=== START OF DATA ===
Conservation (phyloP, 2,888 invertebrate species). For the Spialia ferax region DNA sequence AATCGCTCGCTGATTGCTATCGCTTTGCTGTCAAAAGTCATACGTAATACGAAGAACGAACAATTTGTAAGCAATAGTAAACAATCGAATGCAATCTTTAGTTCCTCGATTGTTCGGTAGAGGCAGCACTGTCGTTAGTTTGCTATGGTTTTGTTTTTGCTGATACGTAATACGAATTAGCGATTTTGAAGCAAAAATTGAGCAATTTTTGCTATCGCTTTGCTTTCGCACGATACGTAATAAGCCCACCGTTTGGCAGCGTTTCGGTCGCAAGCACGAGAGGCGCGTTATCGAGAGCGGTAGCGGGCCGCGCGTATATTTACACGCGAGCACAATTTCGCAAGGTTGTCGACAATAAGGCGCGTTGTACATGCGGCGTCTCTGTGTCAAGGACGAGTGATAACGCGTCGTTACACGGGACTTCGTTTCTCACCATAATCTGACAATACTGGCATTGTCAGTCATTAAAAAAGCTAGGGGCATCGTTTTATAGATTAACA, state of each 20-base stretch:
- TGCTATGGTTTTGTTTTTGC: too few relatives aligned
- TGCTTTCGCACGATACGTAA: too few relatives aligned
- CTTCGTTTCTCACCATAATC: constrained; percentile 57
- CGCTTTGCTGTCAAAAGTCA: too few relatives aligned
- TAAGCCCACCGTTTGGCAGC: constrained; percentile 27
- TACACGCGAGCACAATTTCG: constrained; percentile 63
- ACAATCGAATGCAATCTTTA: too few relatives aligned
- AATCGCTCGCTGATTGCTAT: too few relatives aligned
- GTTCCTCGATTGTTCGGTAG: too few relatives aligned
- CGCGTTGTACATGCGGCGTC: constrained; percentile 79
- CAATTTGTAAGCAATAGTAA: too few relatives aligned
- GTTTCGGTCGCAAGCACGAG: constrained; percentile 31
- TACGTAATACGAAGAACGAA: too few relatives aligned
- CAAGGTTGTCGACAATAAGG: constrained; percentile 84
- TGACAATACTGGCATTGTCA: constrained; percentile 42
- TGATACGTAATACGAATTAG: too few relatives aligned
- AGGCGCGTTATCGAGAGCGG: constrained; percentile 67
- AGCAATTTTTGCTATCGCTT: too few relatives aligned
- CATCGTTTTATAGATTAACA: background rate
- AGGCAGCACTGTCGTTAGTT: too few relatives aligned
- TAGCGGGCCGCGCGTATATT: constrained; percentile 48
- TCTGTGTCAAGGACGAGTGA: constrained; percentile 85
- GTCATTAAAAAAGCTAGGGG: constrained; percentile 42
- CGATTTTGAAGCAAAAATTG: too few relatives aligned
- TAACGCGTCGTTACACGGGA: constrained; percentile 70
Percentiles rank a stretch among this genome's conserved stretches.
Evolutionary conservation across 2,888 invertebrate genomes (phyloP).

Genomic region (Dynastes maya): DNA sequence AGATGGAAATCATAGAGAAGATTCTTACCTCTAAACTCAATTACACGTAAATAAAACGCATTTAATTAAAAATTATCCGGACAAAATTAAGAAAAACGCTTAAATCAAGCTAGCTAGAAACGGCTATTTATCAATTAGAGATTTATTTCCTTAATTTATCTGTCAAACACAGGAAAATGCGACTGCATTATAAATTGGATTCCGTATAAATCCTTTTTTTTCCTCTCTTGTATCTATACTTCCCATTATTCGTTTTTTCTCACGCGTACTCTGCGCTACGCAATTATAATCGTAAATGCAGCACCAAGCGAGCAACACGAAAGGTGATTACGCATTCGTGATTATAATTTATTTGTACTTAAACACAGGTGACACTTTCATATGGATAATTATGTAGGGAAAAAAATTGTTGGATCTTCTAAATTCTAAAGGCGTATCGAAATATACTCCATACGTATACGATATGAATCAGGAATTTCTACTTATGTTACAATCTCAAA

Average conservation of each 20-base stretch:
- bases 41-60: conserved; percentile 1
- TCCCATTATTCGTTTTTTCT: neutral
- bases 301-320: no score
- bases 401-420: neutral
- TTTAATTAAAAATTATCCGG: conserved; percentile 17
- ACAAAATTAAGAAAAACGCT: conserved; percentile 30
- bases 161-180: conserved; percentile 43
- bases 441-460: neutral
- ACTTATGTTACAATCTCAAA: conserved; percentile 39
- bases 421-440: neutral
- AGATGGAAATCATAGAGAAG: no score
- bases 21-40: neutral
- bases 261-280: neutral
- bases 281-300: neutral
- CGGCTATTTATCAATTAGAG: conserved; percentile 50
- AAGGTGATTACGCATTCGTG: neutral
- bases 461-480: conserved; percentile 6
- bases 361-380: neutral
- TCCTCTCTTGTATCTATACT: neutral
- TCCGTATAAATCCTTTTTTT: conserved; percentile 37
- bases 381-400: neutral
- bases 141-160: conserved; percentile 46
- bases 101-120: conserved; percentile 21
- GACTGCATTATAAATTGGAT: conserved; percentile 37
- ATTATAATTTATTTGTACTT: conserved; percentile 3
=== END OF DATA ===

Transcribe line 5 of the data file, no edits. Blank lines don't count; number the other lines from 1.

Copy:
- CGCTTTGCTGTCAAAAGTCA: too few relatives aligned